This afternoon, after my ritual walk, I was so hot that I could hardly think, so I decided to play again a Sierra Club film that I have on DVD about Ansel Adams.
Trying to keep in mind the gist of this thread, and to cut through the while the drone of John Sczarkowski’s commentary, jumping from his voice to others adding their ten cents, it seemed to come over pretty firmly that Adams, far from having the slightest interest in being ‘creative’ was bending over himself in order to try and catch what was in front of him on the several epiphanic moments that affected him most deeply on his hikes and climbs. He was searching to record the literal truth before him.
During the entire run of the film, nothing was mentioned about Zone Systems nor of any other technical trickery or conceit beyond the trend-setting (for him) red filter he almost accidentally decided to use at the end of a shoot up Half Dome, El Capitan or some other rock of disproportionate mass – I forget which (it was a hot afternoon – mine). Odd how often accident seems to play its role (Moonrise – Hernandez?)… kind of fits in with my own theory about landscape photography. However, there were several shots of darkroom work going on, and if the film is to be believed, much shading and burning-in was involved, regardless of any imagined perfection of exposure of negatives! Seems a contradiction lies therein.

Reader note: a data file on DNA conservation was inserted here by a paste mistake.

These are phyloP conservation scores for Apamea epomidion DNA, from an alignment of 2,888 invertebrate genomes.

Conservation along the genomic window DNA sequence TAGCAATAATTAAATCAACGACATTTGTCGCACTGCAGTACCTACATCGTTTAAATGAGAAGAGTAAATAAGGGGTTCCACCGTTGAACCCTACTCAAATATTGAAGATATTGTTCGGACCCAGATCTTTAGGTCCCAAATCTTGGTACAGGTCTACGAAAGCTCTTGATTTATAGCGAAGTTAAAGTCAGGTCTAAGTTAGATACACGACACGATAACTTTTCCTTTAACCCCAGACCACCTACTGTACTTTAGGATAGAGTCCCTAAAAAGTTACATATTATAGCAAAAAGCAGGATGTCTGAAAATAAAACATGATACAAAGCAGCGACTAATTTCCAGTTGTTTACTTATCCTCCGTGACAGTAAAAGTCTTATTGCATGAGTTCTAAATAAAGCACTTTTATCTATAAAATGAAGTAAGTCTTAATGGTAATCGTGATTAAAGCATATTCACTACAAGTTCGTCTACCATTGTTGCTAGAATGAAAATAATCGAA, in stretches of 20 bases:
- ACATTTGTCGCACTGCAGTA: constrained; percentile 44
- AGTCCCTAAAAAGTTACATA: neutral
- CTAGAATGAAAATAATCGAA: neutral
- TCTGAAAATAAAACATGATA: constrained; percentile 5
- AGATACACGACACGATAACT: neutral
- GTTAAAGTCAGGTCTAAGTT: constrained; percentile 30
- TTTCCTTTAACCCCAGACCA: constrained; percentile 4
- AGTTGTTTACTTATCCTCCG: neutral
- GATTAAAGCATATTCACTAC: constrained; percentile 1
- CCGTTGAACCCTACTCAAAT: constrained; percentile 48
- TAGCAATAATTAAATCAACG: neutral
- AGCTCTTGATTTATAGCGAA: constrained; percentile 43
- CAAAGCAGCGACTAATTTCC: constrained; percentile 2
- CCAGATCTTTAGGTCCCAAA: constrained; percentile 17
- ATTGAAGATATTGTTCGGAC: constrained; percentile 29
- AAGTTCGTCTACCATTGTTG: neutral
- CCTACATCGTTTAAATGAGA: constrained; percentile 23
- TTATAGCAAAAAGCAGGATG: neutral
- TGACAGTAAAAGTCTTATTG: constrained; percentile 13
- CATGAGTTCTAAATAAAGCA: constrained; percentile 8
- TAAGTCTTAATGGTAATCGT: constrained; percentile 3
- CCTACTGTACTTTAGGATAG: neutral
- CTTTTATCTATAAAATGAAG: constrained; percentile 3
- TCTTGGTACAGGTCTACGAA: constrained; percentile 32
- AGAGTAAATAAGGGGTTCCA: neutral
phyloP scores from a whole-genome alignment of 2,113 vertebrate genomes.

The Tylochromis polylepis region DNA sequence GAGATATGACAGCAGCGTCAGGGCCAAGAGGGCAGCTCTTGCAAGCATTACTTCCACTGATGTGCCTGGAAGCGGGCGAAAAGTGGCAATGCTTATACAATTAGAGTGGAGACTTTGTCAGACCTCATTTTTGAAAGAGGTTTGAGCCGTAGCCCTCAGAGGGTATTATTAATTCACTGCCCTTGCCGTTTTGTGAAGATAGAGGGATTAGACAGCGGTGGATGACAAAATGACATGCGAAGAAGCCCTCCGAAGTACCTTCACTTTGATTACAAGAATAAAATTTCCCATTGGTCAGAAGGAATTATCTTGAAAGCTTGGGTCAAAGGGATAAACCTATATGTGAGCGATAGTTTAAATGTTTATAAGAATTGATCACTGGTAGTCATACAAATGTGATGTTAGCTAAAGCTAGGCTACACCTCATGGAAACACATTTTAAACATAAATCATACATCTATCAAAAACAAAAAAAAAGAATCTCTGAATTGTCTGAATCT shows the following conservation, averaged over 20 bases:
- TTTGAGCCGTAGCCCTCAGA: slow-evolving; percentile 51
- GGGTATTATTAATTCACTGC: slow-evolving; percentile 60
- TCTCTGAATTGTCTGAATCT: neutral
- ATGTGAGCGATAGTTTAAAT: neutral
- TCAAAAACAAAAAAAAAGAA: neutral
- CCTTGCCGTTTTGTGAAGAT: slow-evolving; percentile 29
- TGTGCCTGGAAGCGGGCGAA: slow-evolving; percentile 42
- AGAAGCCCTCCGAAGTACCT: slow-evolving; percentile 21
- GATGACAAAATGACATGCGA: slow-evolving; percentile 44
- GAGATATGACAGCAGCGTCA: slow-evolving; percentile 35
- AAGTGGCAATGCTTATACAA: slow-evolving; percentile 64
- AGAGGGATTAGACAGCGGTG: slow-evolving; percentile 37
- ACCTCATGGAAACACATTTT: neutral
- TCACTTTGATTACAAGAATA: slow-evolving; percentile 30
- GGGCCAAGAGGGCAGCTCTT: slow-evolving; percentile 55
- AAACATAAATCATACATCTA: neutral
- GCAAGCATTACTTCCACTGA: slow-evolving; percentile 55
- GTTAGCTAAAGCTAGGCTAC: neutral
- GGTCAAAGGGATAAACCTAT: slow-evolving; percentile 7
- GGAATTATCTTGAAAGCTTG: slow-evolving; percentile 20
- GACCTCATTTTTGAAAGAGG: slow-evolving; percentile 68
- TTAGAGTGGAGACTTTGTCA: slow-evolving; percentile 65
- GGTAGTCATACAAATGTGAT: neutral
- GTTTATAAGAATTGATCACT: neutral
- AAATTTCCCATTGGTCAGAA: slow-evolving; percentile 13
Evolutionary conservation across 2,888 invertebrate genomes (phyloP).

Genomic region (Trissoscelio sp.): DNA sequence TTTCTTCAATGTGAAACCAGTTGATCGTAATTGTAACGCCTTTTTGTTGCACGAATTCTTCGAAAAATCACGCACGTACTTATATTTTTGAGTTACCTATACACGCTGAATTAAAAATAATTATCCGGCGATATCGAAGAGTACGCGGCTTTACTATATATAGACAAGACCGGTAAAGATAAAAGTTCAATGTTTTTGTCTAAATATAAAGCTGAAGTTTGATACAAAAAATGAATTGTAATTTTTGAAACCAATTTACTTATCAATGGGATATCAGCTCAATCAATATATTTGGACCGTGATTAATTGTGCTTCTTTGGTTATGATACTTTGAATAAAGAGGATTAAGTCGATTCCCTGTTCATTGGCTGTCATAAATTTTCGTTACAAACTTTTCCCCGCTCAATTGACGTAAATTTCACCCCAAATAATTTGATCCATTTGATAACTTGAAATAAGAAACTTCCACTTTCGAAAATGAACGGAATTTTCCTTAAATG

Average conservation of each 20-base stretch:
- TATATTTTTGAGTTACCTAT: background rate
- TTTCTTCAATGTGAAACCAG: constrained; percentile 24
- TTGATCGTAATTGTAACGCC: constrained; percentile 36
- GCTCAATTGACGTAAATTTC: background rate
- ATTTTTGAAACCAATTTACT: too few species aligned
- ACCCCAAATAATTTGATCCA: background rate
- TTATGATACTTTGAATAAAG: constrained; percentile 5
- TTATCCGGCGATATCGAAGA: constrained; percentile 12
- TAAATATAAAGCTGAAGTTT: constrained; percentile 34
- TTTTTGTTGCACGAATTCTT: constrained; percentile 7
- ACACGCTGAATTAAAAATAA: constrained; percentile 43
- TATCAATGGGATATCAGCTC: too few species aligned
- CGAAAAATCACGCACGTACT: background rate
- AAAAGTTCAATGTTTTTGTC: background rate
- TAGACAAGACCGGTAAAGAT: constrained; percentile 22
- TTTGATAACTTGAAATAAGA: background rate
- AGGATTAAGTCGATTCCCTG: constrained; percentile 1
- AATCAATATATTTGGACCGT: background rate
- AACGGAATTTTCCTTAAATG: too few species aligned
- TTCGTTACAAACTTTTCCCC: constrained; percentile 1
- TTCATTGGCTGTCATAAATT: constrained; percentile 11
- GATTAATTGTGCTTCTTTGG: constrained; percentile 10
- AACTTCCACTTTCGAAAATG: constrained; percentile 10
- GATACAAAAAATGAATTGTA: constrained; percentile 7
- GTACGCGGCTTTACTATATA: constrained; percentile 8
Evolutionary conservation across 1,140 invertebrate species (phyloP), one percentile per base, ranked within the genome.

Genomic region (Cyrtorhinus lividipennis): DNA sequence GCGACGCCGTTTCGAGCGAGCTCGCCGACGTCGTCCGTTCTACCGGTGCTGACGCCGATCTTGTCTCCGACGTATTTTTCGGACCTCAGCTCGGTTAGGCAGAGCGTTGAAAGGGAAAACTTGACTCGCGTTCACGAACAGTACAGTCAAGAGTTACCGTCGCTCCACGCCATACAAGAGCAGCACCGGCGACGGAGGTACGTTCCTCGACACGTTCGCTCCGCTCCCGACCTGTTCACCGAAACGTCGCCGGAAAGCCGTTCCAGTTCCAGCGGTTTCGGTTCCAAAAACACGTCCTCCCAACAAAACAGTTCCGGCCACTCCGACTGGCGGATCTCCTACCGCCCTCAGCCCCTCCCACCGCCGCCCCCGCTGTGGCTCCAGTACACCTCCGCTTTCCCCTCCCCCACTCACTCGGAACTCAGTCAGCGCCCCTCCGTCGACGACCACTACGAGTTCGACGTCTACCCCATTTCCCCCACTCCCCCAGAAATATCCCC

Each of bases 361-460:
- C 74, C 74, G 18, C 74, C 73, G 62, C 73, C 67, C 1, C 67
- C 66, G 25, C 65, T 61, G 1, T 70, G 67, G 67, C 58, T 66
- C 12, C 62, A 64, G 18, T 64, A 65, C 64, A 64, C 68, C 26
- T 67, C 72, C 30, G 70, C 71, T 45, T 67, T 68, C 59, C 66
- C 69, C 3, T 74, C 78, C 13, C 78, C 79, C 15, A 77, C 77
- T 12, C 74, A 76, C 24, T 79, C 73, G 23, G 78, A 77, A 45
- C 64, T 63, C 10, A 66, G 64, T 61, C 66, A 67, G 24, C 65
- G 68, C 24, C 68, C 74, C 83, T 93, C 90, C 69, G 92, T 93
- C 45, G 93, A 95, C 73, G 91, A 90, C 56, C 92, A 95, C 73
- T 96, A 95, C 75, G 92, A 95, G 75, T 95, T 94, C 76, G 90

What also came across – possibly a crumb of comfort for mere mortals – he was stretched for money right up into his mid-seventies when he met a guy who marketed him and parted the Red Sea.
So, all in all, I conclude that at least one of the icons of our world never seems to have made any claims about creative shooting nor creativity of any form, but certainly paid his dues, working every day of the year except when ill.
It is said that the harder you work the luckier you get.
His early love was music, and after many years of study, his natural talent wasn’t enough to sustain him in the pursuit; a quotation from a letter to his wife-to-be was to the effect that music was wonderful but that the musical world was one built from solid crap. I wonder how he’d have viewed the photographic ‘art’ world of today.